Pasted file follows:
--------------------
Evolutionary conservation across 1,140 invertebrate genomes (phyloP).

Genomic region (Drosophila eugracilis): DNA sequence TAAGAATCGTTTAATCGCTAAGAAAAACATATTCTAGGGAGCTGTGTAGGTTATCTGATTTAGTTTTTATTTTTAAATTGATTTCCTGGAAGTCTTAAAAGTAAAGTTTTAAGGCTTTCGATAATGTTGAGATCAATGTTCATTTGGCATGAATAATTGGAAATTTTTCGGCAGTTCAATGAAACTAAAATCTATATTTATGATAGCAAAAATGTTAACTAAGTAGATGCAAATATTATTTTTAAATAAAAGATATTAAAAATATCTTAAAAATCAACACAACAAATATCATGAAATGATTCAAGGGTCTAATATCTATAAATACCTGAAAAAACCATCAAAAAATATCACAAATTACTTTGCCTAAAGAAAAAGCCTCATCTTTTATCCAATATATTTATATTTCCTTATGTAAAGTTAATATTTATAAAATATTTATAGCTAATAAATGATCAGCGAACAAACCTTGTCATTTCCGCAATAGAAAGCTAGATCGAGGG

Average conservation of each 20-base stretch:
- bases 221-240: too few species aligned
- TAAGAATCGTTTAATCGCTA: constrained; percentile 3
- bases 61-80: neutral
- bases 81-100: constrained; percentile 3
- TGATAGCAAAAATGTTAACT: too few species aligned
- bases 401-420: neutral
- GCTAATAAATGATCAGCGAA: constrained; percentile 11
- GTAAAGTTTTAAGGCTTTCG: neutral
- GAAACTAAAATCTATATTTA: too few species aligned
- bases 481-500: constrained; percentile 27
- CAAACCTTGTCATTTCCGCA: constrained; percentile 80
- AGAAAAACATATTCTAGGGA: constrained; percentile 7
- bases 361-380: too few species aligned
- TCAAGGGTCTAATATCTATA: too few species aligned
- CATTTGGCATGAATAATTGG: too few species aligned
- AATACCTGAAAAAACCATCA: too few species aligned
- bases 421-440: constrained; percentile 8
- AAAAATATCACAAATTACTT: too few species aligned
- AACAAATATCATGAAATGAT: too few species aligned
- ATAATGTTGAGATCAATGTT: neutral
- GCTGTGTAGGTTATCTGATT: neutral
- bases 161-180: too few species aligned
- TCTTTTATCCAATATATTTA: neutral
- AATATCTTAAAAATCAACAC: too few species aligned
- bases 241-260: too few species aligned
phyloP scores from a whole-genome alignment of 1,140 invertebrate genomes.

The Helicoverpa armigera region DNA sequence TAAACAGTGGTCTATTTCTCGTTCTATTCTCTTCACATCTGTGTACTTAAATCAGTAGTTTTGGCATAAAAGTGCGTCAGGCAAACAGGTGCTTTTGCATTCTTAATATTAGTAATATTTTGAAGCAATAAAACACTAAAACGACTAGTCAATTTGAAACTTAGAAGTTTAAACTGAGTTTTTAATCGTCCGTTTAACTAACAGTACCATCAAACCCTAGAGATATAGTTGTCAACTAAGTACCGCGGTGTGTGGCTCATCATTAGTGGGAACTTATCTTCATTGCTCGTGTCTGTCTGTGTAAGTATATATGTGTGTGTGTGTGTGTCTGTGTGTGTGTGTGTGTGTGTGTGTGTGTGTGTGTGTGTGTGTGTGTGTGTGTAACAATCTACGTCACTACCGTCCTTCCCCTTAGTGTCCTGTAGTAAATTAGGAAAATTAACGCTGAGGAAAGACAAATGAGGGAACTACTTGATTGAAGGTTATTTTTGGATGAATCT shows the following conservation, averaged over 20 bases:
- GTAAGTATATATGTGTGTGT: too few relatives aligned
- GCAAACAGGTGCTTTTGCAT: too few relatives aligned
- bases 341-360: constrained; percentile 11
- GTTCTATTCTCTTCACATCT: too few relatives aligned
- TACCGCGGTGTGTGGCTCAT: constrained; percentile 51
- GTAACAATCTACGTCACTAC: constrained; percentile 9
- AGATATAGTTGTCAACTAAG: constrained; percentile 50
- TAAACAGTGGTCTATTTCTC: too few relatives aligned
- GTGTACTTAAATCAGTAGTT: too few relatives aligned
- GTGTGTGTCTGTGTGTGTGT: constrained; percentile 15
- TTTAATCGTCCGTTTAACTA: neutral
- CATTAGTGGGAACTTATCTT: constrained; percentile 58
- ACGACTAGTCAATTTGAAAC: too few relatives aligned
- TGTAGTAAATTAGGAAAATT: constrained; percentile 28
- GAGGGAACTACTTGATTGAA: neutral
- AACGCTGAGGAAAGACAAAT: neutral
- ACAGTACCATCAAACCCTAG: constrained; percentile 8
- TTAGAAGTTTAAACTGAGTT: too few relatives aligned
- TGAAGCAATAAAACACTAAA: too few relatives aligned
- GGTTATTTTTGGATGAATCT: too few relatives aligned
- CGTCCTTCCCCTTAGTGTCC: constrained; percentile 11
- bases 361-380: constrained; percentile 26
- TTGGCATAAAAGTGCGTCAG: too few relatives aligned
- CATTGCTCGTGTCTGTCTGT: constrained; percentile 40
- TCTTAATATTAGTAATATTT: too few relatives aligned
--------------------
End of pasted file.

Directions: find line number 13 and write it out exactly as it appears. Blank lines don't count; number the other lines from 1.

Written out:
- bases 481-500: constrained; percentile 27